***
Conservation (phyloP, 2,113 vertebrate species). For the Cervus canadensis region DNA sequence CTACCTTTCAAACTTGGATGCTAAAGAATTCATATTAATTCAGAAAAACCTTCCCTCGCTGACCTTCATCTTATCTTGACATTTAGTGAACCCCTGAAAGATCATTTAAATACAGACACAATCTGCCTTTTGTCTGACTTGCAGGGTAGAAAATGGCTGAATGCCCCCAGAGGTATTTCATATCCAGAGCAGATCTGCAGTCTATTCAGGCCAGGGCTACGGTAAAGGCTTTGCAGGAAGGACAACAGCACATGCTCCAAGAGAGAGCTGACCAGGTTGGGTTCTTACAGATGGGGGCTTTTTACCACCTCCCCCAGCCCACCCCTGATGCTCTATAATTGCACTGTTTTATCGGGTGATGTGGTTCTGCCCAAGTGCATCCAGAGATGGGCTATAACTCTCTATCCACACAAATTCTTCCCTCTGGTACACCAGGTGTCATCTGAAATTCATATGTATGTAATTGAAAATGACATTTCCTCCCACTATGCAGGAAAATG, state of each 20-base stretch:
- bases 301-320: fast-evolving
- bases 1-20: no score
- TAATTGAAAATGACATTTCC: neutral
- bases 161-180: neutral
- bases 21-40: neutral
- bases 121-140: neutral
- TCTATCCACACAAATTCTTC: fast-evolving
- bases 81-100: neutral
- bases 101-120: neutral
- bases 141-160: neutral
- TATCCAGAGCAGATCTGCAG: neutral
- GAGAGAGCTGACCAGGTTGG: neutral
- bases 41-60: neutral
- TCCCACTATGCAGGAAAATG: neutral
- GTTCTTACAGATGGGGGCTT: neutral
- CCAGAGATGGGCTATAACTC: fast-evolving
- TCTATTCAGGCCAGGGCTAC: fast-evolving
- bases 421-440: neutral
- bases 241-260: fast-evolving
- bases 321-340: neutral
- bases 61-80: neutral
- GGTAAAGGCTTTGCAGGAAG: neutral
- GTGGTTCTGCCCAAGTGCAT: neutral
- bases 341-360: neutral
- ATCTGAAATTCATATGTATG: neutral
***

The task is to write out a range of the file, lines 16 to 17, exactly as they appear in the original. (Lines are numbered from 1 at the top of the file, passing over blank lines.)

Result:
- GTTCTTACAGATGGGGGCTT: neutral
- CCAGAGATGGGCTATAACTC: fast-evolving